This article was published on: 12/15/10 12:00 AM
Water system, aerial drones among issues before council
Busy Bend councilors also plan to tackle possible code change in controversial DMV relocation case
By Nick Grube / The Bulletin
Published: December 13. 2010 4:00AM PST
Bend city councilors will grapple with a number of talking-point
issues during their meeting Wednesday, causing them to kick off a work
session about 30 minutes before the regular starting time.
other things, councilors will discuss unmanned aerial drones, a possible
change in direction on a $73 million upgrade to the city’s water system
and recommendations that aim to help eliminate a projected $17 million
to $27 million budget shortfall. They will also consider making a change
in the development code that, had it been in effect four months ago,
would have prevented a recent spat over the DMV relocating to a shopping
center in southwest Bend.
On Dec. 1, councilors planned to approve giving a letter of support to open up airspace in Central Oregon to allow for test flights of unmanned aerial drones, but they removed the item from the agenda after hearing some complaints from concerned citizens and pilots.
Currently, drones are not allowed to fly in general airspace and usually are only allowed to be tested in restricted military zones or other areas where special certification has been obtained. Economic Development for Central Oregon, however, wants to get the Federal Aviation Administration to open up a drone testing site in Central and Eastern Oregon airspace in an attempt to attract businesses that test the aircraft. The City Council will again consider whether to give support to the plan with a letter to the FAA after discussing the issue more thoroughly on Wednesday.
Councilors will have a chance to revisit another contentious topic involving the $73 million overhaul of the Bridge Creek water system that provides about half of the city’s annual water supply. The city wants to replace about 10 miles of aging pipelines and add a state-of-the-art treatment facility to its current infrastructure that will help it meet federal clean water mandates and protect against forest fire runoff.
Part of that plan also includes the possibility of installing a hydropower plant to generate revenues to offset the costs.
The project is considered one of the largest undertakings in the city’s history. But at least one group of people, which includes Bend attorney Bill Buchanan and Old Mill developer Bill Smith, believes the project is too expensive and could have adverse impacts on Tumalo Creek water flows.
This group came up with its own proposal to switch to an all-well-based system that would eliminate the need for Bridge Creek water and would rely on Central Oregon’s robust groundwater aquifer. According to the group’s proposal, this could be done for about $60 million less than the city’s current project.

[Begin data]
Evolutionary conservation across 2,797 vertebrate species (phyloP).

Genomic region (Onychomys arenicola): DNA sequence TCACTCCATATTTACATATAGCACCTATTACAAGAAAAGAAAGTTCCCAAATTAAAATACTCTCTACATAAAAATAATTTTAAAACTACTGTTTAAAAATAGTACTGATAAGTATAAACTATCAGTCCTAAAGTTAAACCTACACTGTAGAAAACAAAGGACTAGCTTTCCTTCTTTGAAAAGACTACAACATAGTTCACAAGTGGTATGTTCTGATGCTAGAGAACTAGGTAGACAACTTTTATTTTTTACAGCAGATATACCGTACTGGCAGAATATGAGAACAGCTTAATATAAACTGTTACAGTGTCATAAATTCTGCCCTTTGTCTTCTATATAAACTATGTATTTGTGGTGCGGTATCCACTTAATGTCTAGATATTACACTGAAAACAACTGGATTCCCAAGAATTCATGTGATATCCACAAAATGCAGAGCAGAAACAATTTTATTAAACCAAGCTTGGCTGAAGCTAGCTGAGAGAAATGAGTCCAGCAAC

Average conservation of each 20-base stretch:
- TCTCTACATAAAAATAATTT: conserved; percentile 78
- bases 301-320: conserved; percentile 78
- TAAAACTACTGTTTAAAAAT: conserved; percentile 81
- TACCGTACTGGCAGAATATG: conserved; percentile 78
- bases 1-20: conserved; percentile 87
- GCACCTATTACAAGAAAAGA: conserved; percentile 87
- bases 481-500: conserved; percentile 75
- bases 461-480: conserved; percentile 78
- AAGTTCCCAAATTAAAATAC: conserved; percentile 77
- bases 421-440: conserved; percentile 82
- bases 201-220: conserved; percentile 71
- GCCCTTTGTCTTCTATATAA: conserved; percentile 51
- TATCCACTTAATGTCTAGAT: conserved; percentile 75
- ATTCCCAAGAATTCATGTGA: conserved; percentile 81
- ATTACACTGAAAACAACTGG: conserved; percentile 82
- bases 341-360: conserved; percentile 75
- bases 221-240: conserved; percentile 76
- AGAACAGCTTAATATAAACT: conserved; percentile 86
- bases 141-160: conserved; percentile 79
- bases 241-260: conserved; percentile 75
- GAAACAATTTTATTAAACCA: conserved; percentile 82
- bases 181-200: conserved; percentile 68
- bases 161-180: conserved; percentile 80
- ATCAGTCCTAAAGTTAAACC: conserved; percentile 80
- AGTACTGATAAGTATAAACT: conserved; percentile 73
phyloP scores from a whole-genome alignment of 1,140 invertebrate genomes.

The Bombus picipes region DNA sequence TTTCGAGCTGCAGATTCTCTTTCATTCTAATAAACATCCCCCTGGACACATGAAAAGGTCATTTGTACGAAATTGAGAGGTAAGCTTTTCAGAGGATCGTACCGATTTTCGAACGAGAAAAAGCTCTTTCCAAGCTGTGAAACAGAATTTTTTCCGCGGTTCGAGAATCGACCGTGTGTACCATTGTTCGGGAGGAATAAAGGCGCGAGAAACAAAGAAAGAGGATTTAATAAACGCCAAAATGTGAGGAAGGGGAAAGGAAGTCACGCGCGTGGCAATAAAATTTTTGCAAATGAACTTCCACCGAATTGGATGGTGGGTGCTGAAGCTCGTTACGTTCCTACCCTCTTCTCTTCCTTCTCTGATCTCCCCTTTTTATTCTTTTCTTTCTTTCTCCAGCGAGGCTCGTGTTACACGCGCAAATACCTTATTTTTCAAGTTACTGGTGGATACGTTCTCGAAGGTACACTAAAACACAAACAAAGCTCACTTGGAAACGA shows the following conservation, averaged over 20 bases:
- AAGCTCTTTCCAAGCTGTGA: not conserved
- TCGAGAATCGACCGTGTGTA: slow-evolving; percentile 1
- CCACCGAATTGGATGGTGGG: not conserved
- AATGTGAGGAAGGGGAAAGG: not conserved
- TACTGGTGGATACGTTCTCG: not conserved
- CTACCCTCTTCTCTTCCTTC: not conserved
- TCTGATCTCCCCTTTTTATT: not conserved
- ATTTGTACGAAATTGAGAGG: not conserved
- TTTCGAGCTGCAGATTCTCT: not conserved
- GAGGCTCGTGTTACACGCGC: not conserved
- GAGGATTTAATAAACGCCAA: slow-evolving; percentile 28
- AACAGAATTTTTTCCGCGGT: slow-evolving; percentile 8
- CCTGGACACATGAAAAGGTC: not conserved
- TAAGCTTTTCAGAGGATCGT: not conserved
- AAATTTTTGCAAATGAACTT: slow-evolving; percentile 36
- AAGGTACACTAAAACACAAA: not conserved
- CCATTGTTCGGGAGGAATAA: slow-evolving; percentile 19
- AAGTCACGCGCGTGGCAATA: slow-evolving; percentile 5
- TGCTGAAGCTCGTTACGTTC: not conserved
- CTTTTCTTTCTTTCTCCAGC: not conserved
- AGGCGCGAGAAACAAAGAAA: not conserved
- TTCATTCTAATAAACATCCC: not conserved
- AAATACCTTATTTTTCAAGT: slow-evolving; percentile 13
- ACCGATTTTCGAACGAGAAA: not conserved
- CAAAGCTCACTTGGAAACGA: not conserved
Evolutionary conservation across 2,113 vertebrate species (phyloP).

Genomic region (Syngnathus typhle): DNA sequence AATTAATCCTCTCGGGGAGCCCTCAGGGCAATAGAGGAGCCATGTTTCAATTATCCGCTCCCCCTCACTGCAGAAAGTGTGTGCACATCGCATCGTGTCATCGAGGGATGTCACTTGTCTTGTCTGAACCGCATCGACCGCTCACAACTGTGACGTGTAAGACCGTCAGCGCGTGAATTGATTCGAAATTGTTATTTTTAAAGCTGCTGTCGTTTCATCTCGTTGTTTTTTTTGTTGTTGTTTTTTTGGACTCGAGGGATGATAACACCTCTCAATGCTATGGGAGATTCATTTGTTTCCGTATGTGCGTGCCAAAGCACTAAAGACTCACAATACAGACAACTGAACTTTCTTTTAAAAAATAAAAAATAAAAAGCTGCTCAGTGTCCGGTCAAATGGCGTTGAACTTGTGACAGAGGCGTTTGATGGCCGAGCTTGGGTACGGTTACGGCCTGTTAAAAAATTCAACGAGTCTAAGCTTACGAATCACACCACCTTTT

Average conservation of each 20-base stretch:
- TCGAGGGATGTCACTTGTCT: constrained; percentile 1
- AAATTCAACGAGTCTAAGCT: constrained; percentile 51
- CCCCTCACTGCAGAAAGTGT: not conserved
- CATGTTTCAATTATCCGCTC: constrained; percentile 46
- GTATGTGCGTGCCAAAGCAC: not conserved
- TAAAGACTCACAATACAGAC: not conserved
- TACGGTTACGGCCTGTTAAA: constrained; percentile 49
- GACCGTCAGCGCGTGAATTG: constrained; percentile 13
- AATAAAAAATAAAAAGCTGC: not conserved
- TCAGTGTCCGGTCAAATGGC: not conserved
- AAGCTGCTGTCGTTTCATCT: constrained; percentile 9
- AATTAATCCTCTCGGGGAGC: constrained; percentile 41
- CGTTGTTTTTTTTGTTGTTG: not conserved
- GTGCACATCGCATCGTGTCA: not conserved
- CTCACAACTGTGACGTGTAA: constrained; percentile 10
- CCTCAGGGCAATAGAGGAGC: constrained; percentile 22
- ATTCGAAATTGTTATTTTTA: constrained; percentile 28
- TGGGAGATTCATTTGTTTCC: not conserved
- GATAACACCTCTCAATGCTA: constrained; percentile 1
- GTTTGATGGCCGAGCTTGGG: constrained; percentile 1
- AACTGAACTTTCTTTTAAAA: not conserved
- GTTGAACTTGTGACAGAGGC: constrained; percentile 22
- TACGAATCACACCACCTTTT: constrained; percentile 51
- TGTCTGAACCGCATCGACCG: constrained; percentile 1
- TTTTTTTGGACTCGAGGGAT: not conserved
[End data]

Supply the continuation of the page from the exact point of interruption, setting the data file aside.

Buchanan and others will meet with the city’s infrastructure committee today to discuss this proposal, and councilors will follow up during their Wednesday meeting.
City officials and some councilors have discounted abandoning the Bridge Creek system because they like having two sources of water and because it reduces energy costs, since it flows by gravity and doesn’t require as much money for pumping.
Councilors will also have a chance to look at recommendations that would allow the city to cut into its general fund shortfall.
Because most of this shortfall is a result of funding police and fire services, a committee was formed to take a look at ways to reduce some of those costs.
The committee’s plan, which aims to cut about $15 million between 2012 and 2016 through various strategies, would include reductions in employee wages and benefits, delays in hiring police officers and firefighters, and reducing the general fund subsidies to departments like street maintenance and community development.
As far as the DMV is concerned, the council will consider making a change that would not allow large government uses in commercial convenience zoning districts that are designed to serve neighboring residential areas.
The DMV planned to move its offices into one of these zones at a shopping center in southwest Bend in August, setting off a firestorm of complaints from the surrounding neighborhood. When residents complained to the city, councilors told them there was nothing they could do because the government office was technically allowed in that zoning district.
Since then, the Bend Planning Commission made a change to the development code that councilors will consider Wednesday, and the DMV has backed out of its lease with the shopping center and will look for a new location.
If you go
What: Bend City Council meeting
When: 4:30 p.m. work session, 7 p.m. meeting Wednesday
Where: Bend City Hall, 710 N.W. Wall St., Bend
Nick Grube can be reached at 541-633-2160 or at email@example.com.
Published Daily in Bend Oregon by Western Communications, Inc. © 2010